On April 20, 2022, GWG Holdings filed for bankruptcy leaving many GWG L Bond holders worried about the future of their investments. GWG Works in alternative investments and holds a portfolio of life insurance assets, acquired primarily through life settlements. GWG Holdings provided liquidity through the sale of its so-called “L Bond”—a high-risk, high-yield debt instrument used to finance GWG Holdings’ life settlement purchases.
GWG Holdings voluntarily ceased sales of its L Bonds in 2019. It did so again on April 16, 2021, for eight months as a result of the late-filing of its Annual Report Form 10-K. The late filing was allegedly due to difficulties in resolving accounting issues. Its auditor, Grant Thornton LLP, resigned in December 2021. Since then, GWGH has failed to retain another auditor, thereby continuing to fail to file its Form 10-K on time.
The auditors publicly stated in their 8-K that they did not have any disagreements with GWGH’s management on any matters of accounting principles or practices, or any matters of disclosure.
The Nasdaq has since informed GWGH that its failure to file a Form 10-K means it is in violation of Nasdaq Listing Rule 5250(c)(1). This does not result in immediate disqualification from being listed in the Nasdaq, but GWG must submit a plan within 60 calendar days to regain its compliance to continue to be listed on the Nasdaq. If the plan is accepted, the Nasdaq can grant GWGH up to 180 days from the due date of the Form 10-K for GWGH to regain compliance.
During the 2021 cessation of L Bond sales, GWG Holdings funded operations and serviced its debt obligations through reserves and financing its assets.
In January 2022, GWG Holdings once again announced a pause in selling its L Bonds. On January 15, 2022, GWG failed to meet its interest and maturity payments. It also announced that it was deferring redemptions.
In total, GWGH’s missed interest and principal payments for its defunct L Bonds came to $13.6 million.
In a letter to investors on January 24, GWGH said it was looking to “restructure” with regard to its capital assets and liquidity.
Filing for bankruptcy could spell disaster for many investors in GWGH’s junk bonds, potentially dropping them to a value of as little as 20 cents on the dollar.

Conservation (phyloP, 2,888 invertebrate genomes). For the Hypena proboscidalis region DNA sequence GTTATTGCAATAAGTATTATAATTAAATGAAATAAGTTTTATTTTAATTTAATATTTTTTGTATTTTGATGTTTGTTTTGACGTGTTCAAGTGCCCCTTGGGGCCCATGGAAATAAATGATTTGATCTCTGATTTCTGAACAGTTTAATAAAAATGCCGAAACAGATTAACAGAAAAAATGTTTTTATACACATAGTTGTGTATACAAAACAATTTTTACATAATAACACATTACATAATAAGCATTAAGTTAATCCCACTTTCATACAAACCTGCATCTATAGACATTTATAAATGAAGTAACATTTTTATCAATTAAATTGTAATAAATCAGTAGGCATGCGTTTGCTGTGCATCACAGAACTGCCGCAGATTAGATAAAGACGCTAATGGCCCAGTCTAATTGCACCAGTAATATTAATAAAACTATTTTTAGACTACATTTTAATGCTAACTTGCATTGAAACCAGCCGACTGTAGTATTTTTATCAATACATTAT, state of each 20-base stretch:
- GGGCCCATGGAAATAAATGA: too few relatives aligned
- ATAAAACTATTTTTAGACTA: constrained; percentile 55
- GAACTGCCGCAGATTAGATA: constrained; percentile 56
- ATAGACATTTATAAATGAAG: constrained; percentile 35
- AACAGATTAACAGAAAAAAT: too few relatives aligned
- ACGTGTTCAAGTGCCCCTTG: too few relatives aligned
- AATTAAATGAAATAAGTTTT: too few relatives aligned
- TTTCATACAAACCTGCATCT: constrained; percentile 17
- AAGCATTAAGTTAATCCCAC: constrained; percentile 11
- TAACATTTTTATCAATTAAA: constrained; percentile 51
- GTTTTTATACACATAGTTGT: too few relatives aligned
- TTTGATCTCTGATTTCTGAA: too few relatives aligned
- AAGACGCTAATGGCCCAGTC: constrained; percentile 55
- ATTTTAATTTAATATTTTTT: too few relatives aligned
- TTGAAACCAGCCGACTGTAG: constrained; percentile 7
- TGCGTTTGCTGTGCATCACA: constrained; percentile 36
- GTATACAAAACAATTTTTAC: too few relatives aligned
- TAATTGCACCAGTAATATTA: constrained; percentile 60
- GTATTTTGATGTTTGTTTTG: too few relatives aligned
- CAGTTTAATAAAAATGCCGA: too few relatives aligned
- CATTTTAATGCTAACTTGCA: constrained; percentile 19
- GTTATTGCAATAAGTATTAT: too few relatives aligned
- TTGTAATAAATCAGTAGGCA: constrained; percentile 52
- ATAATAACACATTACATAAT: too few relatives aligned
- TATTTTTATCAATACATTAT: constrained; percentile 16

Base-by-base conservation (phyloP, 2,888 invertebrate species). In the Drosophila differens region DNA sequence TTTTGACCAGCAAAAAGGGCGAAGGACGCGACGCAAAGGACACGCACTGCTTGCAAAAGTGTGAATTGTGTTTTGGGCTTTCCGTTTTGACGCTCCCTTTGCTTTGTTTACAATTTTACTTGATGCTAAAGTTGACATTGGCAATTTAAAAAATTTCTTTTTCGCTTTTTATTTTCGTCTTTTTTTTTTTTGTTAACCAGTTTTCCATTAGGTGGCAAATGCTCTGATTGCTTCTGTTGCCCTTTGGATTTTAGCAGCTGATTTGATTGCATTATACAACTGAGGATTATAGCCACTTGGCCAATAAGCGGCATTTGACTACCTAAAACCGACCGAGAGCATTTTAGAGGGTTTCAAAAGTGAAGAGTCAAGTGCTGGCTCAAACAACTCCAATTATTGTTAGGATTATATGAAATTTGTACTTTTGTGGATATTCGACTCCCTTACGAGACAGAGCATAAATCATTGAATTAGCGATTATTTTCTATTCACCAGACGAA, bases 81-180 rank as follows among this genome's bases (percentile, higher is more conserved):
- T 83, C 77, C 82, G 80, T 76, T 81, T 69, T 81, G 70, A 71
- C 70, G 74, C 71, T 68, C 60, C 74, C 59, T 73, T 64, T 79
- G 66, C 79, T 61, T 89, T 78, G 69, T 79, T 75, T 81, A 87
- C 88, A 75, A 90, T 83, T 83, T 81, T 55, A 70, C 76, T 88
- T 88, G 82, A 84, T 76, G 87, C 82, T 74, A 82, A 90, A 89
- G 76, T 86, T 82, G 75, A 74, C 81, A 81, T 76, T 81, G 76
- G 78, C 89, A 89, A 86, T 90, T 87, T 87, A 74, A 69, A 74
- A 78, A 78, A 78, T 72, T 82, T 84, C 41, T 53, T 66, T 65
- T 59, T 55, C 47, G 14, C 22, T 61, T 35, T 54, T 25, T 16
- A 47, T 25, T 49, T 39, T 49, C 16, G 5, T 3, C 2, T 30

GWG Holdings’ bankruptcy will likely open up the door to an onslaught of lawsuits against broker-dealers who used retirement savings to buy the junk bonds.
The demand for life settlements has grown to a hundred-billion-dollar industry in recent years as institutional investors looked for higher-yield investments in the face of rising interest rates.
A life settlement is when a company offers to buy a life insurance policy off of a policyholder for less than the total value of the policy but for more than the policyholder would receive if they surrendered the policy to the issuer. Life settlements can be a source of immediate cash for policyholders, or a solution to an inability to keep up premium payments.
But the massive increase in competition has made companies more cutthroat as they hunt for potential sellers.
The business model of life settlement businesses depends on aligning their investment with the policyholder’s life expectancy. If the seller dies earlier than the life expectancy, the new owner makes a profit. If they die later, the owner makes a loss.
The owner must pay all the premiums of the obtained policy. GWG Holdings appears to have been funding these entirely through sales of its L Bonds alone.
The L Bond was a creation of GWG Holdings. Broker-dealers could allegedly earn up to 5% on the market price for every bond sold, leading to potential conflicts of interest when selling them to clients. They were touted as high-yield investments offering up to an 8.5% yield.
The L Bond was a highly illiquid product. There was no way for bondholders to resell the product except in the case of redemptions. For these redemptions, there was a fee. But as of January 24, 2022, the company is not even paying for redemptions anymore.
So, bondholders are stuck with junk bonds that are rapidly decreasing in value and which they are unable to offload.
If you invested in GWG L bonds and have questions about the bankruptcy, you should contact investor attorneys Marc Fitapelli or Jeffrey Saxon at MDF Law.